Travel back with author R. M. Ballantyne to the late eighteenth century and join Captain James Cook on his scientific expeditions to such exotic places as Tierra del Fuego, the islands of Tahiti and New Zealand, and the scene of the closing of his great career as navigator and discoverer. Learn from Cook's own observations and Ballantyne's detailed, yet tasteful and true explanations of the habitations, customs, and encounters with unusual peoples, many of whom were so addicted to the eating of human flesh that their homelands were once called the Cannibal Islands. The author's depictions should evoke a great appreciation for the brave leadership of men like Captain Cook, for the many difficulties of interacting with a heathen people and their culture, and for the servants of Jesus Christ who would later enter into such awful scenes for the sake of His Name and the advancement of His kingdom.
Also included in this book is Ballantyne's Fighting the Whales (book description below).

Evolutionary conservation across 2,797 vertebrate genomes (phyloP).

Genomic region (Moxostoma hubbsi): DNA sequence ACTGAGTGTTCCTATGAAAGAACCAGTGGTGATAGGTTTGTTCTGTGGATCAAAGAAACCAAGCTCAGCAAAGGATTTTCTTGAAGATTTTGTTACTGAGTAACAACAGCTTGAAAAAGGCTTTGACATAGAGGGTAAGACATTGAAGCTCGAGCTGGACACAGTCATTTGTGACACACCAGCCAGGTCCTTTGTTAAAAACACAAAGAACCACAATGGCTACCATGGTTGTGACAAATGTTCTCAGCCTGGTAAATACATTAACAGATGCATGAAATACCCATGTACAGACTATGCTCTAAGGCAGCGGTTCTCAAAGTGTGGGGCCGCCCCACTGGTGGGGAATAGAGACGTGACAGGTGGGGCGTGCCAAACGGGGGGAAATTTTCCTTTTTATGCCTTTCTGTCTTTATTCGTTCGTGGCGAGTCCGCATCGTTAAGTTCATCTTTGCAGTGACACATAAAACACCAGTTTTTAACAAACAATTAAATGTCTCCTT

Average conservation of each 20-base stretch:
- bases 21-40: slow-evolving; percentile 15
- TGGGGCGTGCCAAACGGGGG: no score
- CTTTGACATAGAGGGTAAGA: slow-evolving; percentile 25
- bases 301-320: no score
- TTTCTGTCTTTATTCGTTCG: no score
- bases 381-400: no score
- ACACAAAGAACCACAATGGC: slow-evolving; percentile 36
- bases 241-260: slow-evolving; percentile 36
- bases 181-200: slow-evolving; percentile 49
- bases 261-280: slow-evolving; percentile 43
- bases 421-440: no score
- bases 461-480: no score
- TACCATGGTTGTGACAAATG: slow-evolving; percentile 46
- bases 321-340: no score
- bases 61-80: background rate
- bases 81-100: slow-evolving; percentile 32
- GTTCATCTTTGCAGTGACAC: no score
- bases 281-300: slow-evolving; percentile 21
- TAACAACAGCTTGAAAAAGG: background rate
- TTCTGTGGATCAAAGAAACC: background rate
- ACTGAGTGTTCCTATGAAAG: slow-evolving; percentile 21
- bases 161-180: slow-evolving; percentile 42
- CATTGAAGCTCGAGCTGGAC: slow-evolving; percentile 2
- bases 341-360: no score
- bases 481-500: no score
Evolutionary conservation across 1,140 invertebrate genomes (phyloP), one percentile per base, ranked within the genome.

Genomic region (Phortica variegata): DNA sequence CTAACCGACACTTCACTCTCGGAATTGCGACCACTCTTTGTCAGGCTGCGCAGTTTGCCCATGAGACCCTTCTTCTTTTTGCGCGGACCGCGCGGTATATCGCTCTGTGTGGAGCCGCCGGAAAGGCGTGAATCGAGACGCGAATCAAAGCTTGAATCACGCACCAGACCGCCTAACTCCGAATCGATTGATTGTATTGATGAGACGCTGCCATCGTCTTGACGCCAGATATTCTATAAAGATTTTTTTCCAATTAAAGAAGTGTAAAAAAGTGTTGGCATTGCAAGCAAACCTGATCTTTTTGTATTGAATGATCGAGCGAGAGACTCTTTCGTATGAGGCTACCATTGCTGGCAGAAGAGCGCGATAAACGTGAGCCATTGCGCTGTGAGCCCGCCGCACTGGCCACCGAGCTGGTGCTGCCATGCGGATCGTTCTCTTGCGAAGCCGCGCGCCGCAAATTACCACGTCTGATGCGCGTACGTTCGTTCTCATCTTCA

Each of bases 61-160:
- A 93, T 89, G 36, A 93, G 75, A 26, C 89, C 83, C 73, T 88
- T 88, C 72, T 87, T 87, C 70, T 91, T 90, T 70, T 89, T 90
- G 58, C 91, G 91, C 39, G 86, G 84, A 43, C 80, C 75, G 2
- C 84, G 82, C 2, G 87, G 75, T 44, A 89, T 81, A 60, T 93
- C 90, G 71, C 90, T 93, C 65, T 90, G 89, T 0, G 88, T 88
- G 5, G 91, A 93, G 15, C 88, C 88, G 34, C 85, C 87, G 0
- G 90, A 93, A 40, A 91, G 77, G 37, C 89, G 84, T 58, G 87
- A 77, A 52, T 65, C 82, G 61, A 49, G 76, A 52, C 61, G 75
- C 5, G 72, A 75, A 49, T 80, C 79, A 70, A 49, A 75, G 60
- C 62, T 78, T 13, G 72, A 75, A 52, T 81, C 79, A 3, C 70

In this adventure on the high-seas, Bob Ledbury, a young man raised by a godly and devoted mother, sets sail on his first whaling cruise at just fifteen years of age. Through his first person accounts, he describes the goings-on of the whaling vessel as witnessed with the awe and innocence of youth. A major industry at this time, though one fraught with danger and loss of life, this story provides an exciting view into the battle to take a whale, how the whales were harvested, and every part processed for various economic purposes as a financial asset.
Ledbury never strays from the foundation upon which his mother built his character and his heart often turns to her while his thoughts recount the lessons she has taught him from the Bible. R. M. Ballantyne presents a beautiful portrait of a loving mother and son relationship, and the fruit of that relationship as seen in a young man who never shirks his duty, shrinks from danger or turns down an adventure.
"Truth is stranger than fiction, but fiction is a valuable assistant in the development of truth," stated R.M. Ballantyne in discussing the advantage of using the storybook to deliver interesting and valuable information to young people thirsty for knowledge. In Fighting the Whales, he skillfully delivers both truth and fiction with the masterful pen of one who can so adeptly thread the adventures of a young sailor to the actual skills required to successfully accomplish the goals set forth on a whaling vessel in the 1800s.
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